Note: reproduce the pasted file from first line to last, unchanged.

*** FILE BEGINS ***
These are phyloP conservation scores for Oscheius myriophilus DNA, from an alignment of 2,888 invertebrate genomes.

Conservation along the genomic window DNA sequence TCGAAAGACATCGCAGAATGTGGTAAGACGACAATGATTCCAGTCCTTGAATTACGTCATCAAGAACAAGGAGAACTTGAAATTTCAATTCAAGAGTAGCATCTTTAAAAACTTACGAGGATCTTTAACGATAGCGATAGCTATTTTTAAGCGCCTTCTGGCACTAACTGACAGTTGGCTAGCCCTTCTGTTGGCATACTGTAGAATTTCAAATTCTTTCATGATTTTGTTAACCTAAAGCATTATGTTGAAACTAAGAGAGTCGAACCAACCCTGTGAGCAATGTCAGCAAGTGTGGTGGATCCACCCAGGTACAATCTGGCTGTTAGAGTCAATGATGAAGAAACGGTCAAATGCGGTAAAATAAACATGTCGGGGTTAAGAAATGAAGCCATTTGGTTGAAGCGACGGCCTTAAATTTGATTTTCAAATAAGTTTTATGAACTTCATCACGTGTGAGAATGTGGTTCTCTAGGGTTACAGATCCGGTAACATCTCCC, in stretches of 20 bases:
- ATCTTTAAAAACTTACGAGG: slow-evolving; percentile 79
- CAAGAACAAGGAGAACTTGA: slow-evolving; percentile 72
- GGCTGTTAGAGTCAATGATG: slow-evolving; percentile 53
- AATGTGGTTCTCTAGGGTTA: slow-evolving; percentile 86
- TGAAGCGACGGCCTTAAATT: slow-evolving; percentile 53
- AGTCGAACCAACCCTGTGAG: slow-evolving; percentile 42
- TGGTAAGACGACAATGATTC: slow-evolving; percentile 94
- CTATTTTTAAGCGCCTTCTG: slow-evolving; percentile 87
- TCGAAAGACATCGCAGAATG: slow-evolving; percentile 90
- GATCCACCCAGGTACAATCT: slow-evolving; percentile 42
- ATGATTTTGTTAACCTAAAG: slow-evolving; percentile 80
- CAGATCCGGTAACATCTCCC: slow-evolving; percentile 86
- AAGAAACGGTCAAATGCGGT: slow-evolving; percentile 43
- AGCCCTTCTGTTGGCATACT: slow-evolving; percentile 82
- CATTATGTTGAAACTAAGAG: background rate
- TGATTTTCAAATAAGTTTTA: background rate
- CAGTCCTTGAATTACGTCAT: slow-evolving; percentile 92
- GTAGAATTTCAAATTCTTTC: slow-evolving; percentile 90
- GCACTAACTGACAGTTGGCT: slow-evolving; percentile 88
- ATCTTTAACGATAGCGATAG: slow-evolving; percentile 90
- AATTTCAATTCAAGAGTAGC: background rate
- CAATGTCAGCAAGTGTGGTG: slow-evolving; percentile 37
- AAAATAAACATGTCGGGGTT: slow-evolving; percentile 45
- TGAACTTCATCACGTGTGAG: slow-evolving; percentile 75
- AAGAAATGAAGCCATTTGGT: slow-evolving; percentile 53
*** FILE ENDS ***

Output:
These are phyloP conservation scores for Oscheius myriophilus DNA, from an alignment of 2,888 invertebrate genomes.

Conservation along the genomic window DNA sequence TCGAAAGACATCGCAGAATGTGGTAAGACGACAATGATTCCAGTCCTTGAATTACGTCATCAAGAACAAGGAGAACTTGAAATTTCAATTCAAGAGTAGCATCTTTAAAAACTTACGAGGATCTTTAACGATAGCGATAGCTATTTTTAAGCGCCTTCTGGCACTAACTGACAGTTGGCTAGCCCTTCTGTTGGCATACTGTAGAATTTCAAATTCTTTCATGATTTTGTTAACCTAAAGCATTATGTTGAAACTAAGAGAGTCGAACCAACCCTGTGAGCAATGTCAGCAAGTGTGGTGGATCCACCCAGGTACAATCTGGCTGTTAGAGTCAATGATGAAGAAACGGTCAAATGCGGTAAAATAAACATGTCGGGGTTAAGAAATGAAGCCATTTGGTTGAAGCGACGGCCTTAAATTTGATTTTCAAATAAGTTTTATGAACTTCATCACGTGTGAGAATGTGGTTCTCTAGGGTTACAGATCCGGTAACATCTCCC, in stretches of 20 bases:
- ATCTTTAAAAACTTACGAGG: slow-evolving; percentile 79
- CAAGAACAAGGAGAACTTGA: slow-evolving; percentile 72
- GGCTGTTAGAGTCAATGATG: slow-evolving; percentile 53
- AATGTGGTTCTCTAGGGTTA: slow-evolving; percentile 86
- TGAAGCGACGGCCTTAAATT: slow-evolving; percentile 53
- AGTCGAACCAACCCTGTGAG: slow-evolving; percentile 42
- TGGTAAGACGACAATGATTC: slow-evolving; percentile 94
- CTATTTTTAAGCGCCTTCTG: slow-evolving; percentile 87
- TCGAAAGACATCGCAGAATG: slow-evolving; percentile 90
- GATCCACCCAGGTACAATCT: slow-evolving; percentile 42
- ATGATTTTGTTAACCTAAAG: slow-evolving; percentile 80
- CAGATCCGGTAACATCTCCC: slow-evolving; percentile 86
- AAGAAACGGTCAAATGCGGT: slow-evolving; percentile 43
- AGCCCTTCTGTTGGCATACT: slow-evolving; percentile 82
- CATTATGTTGAAACTAAGAG: background rate
- TGATTTTCAAATAAGTTTTA: background rate
- CAGTCCTTGAATTACGTCAT: slow-evolving; percentile 92
- GTAGAATTTCAAATTCTTTC: slow-evolving; percentile 90
- GCACTAACTGACAGTTGGCT: slow-evolving; percentile 88
- ATCTTTAACGATAGCGATAG: slow-evolving; percentile 90
- AATTTCAATTCAAGAGTAGC: background rate
- CAATGTCAGCAAGTGTGGTG: slow-evolving; percentile 37
- AAAATAAACATGTCGGGGTT: slow-evolving; percentile 45
- TGAACTTCATCACGTGTGAG: slow-evolving; percentile 75
- AAGAAATGAAGCCATTTGGT: slow-evolving; percentile 53